Source: Algernon Austin, Economic Policy Institute, Briefing Paper #220, September 18, 2008
While bad economic news continues to pile up for America’s working people, the economic trends are even more disheartening for African American families. Gains made during the strong labor market of the latter 1990s business cycle have eroded, even as the economy grew significantly. On all major indicators–income, wages, employment, and poverty–African Americans lost ground between 2000 and 2007. Algernon Austin, director of EPI’s Program on Race, Ethnicity, and the Economy, examines the trends and their impact in a new report: Reversal of Fortune: Economic Gains of 1990s Overturned for African Americans from 2000-07.
Source: Sarah Anderson, John Cavanagh, Chuck Collins, Mike Lapham, Sam Pizzigati, Institute for Policy Studies and United for a Fair Economy, August 25, 2008
The U.S. tax code is riddled with loopholes that allow top corporate and financial leaders to avoid paying their fair share of taxes. Ordinary taxpayers wind up picking up the bill – to the tune of more than $20 billion per year. All five executive-friendly tax loopholes highlighted in the report are the targets of Congressional reforms. However, these efforts have stalled in the face of fierce opposition from corporate lobby groups. The report also finds that S&P 500 CEOs averaged $10.5 million in pay in 2007, 344 times the pay of typical American workers. Compensation levels for private investment fund managers soared even further. The top 50 hedge and private equity fund managers averaged $588 million each, more than 19,000 times as much as typical U.S. workers earned.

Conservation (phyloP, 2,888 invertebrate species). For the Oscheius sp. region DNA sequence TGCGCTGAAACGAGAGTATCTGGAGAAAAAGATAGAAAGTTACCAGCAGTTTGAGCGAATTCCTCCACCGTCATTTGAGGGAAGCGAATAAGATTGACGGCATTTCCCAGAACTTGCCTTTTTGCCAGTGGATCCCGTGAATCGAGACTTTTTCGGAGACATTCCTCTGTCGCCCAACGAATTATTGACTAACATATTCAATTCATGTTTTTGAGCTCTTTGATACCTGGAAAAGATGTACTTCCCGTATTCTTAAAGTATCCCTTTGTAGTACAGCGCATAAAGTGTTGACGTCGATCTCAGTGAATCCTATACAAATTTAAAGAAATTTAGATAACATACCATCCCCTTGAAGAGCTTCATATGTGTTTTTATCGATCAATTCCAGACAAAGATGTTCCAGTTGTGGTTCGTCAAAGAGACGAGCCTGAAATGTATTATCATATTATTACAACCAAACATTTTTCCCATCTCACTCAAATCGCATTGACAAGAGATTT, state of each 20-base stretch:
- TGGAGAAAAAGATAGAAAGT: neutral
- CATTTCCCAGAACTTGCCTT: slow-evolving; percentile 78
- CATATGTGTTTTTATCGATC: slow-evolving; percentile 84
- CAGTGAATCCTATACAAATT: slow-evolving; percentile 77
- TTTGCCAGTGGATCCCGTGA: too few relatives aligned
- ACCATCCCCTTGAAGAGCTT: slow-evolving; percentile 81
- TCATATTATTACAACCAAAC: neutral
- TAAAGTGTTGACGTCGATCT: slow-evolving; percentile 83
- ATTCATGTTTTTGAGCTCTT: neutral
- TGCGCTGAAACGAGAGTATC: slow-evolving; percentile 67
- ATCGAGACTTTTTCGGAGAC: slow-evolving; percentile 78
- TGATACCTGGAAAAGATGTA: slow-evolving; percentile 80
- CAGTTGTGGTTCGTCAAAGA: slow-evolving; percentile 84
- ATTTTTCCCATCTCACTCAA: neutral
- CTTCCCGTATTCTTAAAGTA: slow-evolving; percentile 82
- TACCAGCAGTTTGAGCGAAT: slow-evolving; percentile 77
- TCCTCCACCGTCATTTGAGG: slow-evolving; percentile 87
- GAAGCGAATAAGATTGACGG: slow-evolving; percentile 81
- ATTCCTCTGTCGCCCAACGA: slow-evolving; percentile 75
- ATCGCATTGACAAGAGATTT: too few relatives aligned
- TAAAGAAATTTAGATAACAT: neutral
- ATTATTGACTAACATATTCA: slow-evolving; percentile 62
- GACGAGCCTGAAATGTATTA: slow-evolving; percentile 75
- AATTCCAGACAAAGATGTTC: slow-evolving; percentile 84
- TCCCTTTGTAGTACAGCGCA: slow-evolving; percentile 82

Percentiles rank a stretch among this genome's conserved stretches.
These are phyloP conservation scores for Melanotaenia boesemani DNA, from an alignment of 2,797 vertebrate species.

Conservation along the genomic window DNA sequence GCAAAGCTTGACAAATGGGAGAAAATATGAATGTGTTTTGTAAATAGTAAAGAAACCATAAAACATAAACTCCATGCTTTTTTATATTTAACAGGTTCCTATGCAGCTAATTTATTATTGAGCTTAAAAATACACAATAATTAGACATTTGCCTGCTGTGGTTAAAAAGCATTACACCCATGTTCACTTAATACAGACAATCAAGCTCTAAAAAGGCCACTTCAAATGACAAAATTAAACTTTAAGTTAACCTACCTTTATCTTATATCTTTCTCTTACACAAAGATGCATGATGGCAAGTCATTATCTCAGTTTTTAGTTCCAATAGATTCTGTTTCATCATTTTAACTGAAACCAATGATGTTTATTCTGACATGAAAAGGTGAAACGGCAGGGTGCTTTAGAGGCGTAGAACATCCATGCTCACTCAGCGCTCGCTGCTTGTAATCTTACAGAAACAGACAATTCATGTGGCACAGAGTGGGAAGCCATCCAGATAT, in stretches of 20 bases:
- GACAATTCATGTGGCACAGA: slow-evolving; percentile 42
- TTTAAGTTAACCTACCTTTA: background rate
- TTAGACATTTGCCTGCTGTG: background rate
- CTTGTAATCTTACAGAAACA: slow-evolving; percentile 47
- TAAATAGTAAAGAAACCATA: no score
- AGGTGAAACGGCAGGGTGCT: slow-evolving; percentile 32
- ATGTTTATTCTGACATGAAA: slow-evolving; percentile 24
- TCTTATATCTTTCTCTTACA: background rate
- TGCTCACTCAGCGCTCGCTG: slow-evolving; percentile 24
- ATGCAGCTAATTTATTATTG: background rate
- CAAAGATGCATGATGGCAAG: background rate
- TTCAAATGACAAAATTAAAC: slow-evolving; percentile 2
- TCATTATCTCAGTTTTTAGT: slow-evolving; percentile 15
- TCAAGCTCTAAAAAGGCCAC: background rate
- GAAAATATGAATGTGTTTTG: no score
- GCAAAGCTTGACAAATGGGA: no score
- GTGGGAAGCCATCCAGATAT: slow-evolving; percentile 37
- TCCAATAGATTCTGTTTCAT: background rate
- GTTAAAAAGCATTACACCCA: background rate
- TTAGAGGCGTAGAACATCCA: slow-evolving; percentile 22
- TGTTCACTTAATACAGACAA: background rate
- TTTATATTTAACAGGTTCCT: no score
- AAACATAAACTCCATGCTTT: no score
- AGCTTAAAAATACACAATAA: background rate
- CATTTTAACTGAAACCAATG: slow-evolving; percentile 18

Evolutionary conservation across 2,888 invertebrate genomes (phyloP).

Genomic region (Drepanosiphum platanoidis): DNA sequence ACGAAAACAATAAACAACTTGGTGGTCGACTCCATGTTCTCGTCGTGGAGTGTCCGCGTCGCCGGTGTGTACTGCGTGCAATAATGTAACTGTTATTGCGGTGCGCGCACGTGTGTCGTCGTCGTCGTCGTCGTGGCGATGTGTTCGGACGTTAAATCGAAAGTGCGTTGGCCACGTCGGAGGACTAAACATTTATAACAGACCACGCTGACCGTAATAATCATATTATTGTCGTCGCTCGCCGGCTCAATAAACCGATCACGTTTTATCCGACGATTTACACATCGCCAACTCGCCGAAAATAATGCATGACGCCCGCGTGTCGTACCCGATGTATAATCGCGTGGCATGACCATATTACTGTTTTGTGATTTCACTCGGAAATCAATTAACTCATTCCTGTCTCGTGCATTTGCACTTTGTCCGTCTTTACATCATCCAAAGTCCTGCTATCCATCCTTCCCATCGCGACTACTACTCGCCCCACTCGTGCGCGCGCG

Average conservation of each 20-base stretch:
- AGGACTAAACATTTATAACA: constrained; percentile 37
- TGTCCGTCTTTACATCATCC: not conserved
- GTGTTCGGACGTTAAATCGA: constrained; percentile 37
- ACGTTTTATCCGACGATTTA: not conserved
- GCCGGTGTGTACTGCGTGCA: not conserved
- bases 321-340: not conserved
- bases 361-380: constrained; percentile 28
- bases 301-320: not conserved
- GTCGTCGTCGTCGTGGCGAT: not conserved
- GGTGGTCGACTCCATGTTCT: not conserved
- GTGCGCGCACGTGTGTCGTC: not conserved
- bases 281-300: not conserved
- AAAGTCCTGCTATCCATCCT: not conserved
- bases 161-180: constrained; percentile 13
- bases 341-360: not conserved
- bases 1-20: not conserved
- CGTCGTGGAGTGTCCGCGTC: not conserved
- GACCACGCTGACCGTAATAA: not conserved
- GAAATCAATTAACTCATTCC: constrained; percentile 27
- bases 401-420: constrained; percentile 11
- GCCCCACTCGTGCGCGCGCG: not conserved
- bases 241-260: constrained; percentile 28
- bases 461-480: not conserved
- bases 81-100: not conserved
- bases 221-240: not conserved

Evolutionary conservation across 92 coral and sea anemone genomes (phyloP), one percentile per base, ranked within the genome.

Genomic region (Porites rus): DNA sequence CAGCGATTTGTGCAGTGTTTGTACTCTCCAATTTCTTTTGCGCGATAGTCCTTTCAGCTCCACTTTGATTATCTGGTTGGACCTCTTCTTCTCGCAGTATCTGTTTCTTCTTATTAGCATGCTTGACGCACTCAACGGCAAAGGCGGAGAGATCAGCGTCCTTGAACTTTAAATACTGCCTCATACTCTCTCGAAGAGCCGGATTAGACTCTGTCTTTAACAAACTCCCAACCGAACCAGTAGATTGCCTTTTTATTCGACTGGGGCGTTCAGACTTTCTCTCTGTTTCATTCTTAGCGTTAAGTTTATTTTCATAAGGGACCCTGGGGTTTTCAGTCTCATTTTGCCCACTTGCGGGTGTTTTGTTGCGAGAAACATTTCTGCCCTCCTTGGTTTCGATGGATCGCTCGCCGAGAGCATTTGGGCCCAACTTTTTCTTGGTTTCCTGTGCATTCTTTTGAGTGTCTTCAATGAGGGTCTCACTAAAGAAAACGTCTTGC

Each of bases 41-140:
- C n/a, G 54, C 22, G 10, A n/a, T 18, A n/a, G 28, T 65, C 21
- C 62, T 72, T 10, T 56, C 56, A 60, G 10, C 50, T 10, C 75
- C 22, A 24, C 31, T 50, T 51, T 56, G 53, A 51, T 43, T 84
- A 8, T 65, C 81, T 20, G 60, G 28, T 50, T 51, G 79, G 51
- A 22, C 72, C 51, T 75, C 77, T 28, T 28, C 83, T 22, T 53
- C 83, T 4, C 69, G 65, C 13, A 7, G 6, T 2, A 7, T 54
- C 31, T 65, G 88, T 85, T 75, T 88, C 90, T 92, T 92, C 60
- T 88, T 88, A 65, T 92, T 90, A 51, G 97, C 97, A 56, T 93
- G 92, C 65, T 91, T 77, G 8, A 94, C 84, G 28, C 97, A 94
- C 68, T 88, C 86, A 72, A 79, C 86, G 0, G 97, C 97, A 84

Source: Sarah Anderson, John Cavanagh, Chuck Collins, Sam Pizzigati, Mike Lapham, United for a Fair Economy, August 25, 2008
Our 15th annual Labor Day report (with the Institute for Policy Studies) finds that tax subsidies directly related to executive pay total $20 billion. Average CEO pay is 344 times the pay of an average U.S. worker.
Source: Elise Gould, EPI, Economic Snapshot, July 16, 2008
Rising economic inequality is often discussed as a significant social problem. Too often, that claim remains unsubstantiated. Why is rising inequality so problematic? What negative impacts does it have on our living standards? One compelling example comes from research on growing socio-economic disparities in life expectancy.
Source: Erica Williams, Institute for Women’s Policy Research in partnership with The New York Women’s Foundation, June 2008
From the press release:
Women in New York State fare worse economically than they did in 1989, according to The New York Women’s Foundation’s new report, The Economic Status of Women in New York State.
The report, researched and authored by the Institute for Women’s Policy Research (IWPR), examines how women in New York State fare in two areas: employment and earnings and social and economic autonomy. While the report finds substantial potential for women’s economic progress, it also depicts a stark and alarming portrait of poverty in a wealthy society, particularly for women of color.